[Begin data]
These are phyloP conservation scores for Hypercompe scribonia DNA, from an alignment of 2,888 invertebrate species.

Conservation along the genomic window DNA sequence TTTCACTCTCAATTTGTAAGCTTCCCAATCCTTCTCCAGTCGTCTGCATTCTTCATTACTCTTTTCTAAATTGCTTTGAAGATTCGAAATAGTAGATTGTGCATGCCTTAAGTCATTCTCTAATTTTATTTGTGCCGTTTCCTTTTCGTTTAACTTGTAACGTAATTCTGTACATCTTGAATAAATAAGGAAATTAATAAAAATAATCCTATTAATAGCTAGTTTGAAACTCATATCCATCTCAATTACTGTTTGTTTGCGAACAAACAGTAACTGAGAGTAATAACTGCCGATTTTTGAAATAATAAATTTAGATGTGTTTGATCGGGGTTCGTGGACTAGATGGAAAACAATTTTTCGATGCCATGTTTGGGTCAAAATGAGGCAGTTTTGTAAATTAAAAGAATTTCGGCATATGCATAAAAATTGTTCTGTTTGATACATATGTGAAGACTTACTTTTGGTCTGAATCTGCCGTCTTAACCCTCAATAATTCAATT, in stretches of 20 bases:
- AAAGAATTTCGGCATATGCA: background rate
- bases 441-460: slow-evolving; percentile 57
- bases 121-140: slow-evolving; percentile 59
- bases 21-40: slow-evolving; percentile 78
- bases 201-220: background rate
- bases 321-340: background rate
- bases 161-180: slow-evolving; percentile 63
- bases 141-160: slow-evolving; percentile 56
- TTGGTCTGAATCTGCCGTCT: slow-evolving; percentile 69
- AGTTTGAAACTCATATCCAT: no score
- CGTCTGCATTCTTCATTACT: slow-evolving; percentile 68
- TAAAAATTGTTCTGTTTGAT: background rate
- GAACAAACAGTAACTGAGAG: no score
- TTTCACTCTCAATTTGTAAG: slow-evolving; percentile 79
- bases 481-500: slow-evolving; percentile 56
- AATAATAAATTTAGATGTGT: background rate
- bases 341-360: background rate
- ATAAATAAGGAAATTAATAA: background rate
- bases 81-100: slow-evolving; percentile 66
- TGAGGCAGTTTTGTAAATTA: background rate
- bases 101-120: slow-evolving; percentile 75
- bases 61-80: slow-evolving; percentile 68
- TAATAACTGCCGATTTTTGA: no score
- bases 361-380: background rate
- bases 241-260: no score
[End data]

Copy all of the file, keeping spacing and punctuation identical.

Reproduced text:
These are phyloP conservation scores for Hypercompe scribonia DNA, from an alignment of 2,888 invertebrate species.

Conservation along the genomic window DNA sequence TTTCACTCTCAATTTGTAAGCTTCCCAATCCTTCTCCAGTCGTCTGCATTCTTCATTACTCTTTTCTAAATTGCTTTGAAGATTCGAAATAGTAGATTGTGCATGCCTTAAGTCATTCTCTAATTTTATTTGTGCCGTTTCCTTTTCGTTTAACTTGTAACGTAATTCTGTACATCTTGAATAAATAAGGAAATTAATAAAAATAATCCTATTAATAGCTAGTTTGAAACTCATATCCATCTCAATTACTGTTTGTTTGCGAACAAACAGTAACTGAGAGTAATAACTGCCGATTTTTGAAATAATAAATTTAGATGTGTTTGATCGGGGTTCGTGGACTAGATGGAAAACAATTTTTCGATGCCATGTTTGGGTCAAAATGAGGCAGTTTTGTAAATTAAAAGAATTTCGGCATATGCATAAAAATTGTTCTGTTTGATACATATGTGAAGACTTACTTTTGGTCTGAATCTGCCGTCTTAACCCTCAATAATTCAATT, in stretches of 20 bases:
- AAAGAATTTCGGCATATGCA: background rate
- bases 441-460: slow-evolving; percentile 57
- bases 121-140: slow-evolving; percentile 59
- bases 21-40: slow-evolving; percentile 78
- bases 201-220: background rate
- bases 321-340: background rate
- bases 161-180: slow-evolving; percentile 63
- bases 141-160: slow-evolving; percentile 56
- TTGGTCTGAATCTGCCGTCT: slow-evolving; percentile 69
- AGTTTGAAACTCATATCCAT: no score
- CGTCTGCATTCTTCATTACT: slow-evolving; percentile 68
- TAAAAATTGTTCTGTTTGAT: background rate
- GAACAAACAGTAACTGAGAG: no score
- TTTCACTCTCAATTTGTAAG: slow-evolving; percentile 79
- bases 481-500: slow-evolving; percentile 56
- AATAATAAATTTAGATGTGT: background rate
- bases 341-360: background rate
- ATAAATAAGGAAATTAATAA: background rate
- bases 81-100: slow-evolving; percentile 66
- TGAGGCAGTTTTGTAAATTA: background rate
- bases 101-120: slow-evolving; percentile 75
- bases 61-80: slow-evolving; percentile 68
- TAATAACTGCCGATTTTTGA: no score
- bases 361-380: background rate
- bases 241-260: no score